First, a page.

Joe Buck and Troy Aikman will remain together in the broadcast booth. And ESPN has their play-by-play man for Monday Night Football.
The New York Post‘s Andrew Marchand reports that Fox allowed Buck to enter contract talks with ESPN, and Buck is expected to sign a deal to call MNF. Fox could have prevented Buck from talking to ESPN, but apparently the network decided to let him pursue a larger deal as a “thank you for your service” gesture. He’s been with Fox since 1994.
Buck had one year remaining on his deal with Fox for a reported $11 million, so it’s reasonable to presume that he’ll get a raise at ESPN in addition to a multi-year agreement. According to Marchand, Buck’s deal will be for five years and could range from $60 million to $75 million. So at least a $1 million annual raise, but possibly up to $4 million.
Aikman has reportedly agreed to a five-year, $92.5 million contract to be the analyst in the MNF booth. The $18.5 million annual salary surpasses what Tony Romo earns with CBS in the 10-year contract that he signed two years ago. That deal will likely be officially announced once Buck is inked to a deal and ESPN can introduce its new Monday Night Football team together.
After he left Fox for ESPN, Aikman made it clear that he would like to continue working with Buck, with whom he worked for 20 years on the network’s No. 1 NFL broadcast team. That seemed unlikely with Buck still under contract, but ESPN obviously had a lucrative offer and Aikman has indicated that Fox is only willing to pay so much to keep its talent.
The question now becomes who replaces Buck and Aikman at Fox. And where will Al Michaels go? With Fox, Kevin Burkhardt and Greg Olsen are expected to move up to the No. 1 booth, but the network might want to do something splashier now. Could that involve Michaels? Or is he now all but assured to go to Amazon, which has been rumored for months? (The possibility of Michaels calling the NFL and returning to baseball at Fox is extremely intriguing.)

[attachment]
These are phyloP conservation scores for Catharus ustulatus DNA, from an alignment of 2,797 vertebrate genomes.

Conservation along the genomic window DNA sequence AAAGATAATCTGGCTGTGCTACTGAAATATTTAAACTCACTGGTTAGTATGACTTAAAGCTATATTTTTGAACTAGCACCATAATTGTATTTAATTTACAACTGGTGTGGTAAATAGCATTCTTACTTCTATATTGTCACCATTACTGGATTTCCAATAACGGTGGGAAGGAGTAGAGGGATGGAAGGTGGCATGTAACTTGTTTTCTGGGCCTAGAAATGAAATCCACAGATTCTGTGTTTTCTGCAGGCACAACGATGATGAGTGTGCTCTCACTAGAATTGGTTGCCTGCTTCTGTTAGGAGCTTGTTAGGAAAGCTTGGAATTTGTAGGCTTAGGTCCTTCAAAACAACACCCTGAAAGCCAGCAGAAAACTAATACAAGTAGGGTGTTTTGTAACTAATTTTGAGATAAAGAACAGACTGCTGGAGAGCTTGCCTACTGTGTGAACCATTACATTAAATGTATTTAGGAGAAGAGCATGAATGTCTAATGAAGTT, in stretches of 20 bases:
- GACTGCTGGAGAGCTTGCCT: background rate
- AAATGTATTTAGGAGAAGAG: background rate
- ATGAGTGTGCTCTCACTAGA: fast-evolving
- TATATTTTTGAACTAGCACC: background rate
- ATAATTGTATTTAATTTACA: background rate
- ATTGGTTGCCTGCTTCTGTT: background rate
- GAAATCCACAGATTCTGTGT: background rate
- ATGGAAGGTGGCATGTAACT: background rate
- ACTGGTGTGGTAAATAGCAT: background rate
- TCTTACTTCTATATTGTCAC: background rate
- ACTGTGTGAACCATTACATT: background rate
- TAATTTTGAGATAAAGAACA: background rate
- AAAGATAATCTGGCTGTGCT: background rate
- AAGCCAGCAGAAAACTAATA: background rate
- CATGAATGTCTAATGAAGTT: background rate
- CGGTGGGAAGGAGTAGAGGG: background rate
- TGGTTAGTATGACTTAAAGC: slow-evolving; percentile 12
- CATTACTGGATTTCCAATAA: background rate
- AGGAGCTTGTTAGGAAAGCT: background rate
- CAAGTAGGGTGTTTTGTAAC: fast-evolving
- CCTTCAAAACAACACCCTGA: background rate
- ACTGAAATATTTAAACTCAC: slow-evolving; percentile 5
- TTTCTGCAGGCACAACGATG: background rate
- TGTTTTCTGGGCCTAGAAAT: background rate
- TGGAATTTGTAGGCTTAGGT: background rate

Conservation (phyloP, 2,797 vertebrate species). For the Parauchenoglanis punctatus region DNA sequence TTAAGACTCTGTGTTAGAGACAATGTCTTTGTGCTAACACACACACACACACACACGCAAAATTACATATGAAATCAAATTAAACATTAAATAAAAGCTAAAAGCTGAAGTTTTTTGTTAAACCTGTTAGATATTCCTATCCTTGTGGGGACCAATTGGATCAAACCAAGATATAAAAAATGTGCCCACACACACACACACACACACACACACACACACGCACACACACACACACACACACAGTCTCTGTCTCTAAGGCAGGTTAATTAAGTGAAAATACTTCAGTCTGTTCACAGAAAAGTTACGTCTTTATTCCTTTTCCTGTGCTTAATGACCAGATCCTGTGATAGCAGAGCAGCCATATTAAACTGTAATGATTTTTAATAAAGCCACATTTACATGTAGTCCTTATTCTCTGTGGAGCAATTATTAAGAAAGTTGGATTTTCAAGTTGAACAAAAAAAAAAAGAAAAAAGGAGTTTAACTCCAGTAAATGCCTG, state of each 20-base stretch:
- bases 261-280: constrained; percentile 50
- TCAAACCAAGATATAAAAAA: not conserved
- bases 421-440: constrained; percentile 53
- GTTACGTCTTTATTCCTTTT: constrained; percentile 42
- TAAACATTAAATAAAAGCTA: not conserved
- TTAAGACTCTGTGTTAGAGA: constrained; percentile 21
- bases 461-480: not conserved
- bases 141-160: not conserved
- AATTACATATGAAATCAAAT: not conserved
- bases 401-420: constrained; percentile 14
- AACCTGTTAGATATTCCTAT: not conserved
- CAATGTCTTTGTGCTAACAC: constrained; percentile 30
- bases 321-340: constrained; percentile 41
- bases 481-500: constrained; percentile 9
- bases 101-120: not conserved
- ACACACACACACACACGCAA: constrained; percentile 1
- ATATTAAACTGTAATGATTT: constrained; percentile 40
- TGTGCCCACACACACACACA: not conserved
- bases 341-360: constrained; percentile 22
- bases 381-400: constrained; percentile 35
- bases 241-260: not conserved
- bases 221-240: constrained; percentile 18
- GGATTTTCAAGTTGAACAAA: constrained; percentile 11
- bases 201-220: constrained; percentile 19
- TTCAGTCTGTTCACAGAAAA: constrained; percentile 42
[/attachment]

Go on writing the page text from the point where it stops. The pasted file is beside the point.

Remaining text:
Will Buck only call Monday Night Football for ESPN? He was Fox’s top play-by-play broadcaster for Major League Baseball, calling showcase events like the MLB All-Star Game and the World Series (which he’s broadcasted for 24 seasons). It’s unlikely he would call Sunday Night Baseball, especially during NFL season. But the network also just named Karl Ravech as SNB‘s play-by-play announcer with analysts David Cone and Eduardo Perez.
With Buck previously expressing interest in branching out with a talk show at HBO, could there be a possibility of him doing something like a recurring interview or feature series? (The HBO show was canceled after only three episodes, and Buck has said it was a bad experience.)
Maybe Buck is content to just call Monday Night Football (especially if that’s all his ESPN deal calls for) while indulging his creative, playful side with his podcast, Daddy Issues, co-hosted with actor Oliver Hudson.
Peter King: ‘Tom Brady Needs To Study Cris Collinsworth’
“He’ll know that to be good, he has to get out of his comfort zone of all niceties and tell it like it is.”
Peter King dedicated a not-insignificant portion of his “Football Morning in America” column this week to advice for Tom Brady. FOX announced last week that the Buccaneers’ quarterback will become the network’s lead NFL analyst upon his retirement.
Brady’s decision and his reported salary have been the source of much speculation and prediction amongst his soon-to-be colleagues.
King is optimistic that Tom Brady will be entertaining and informative when he makes his FOX debut. He did offer the GOAT a little bit of advice about what he should be doing in the months leading up to calling it quits on his playing days and starting his new career.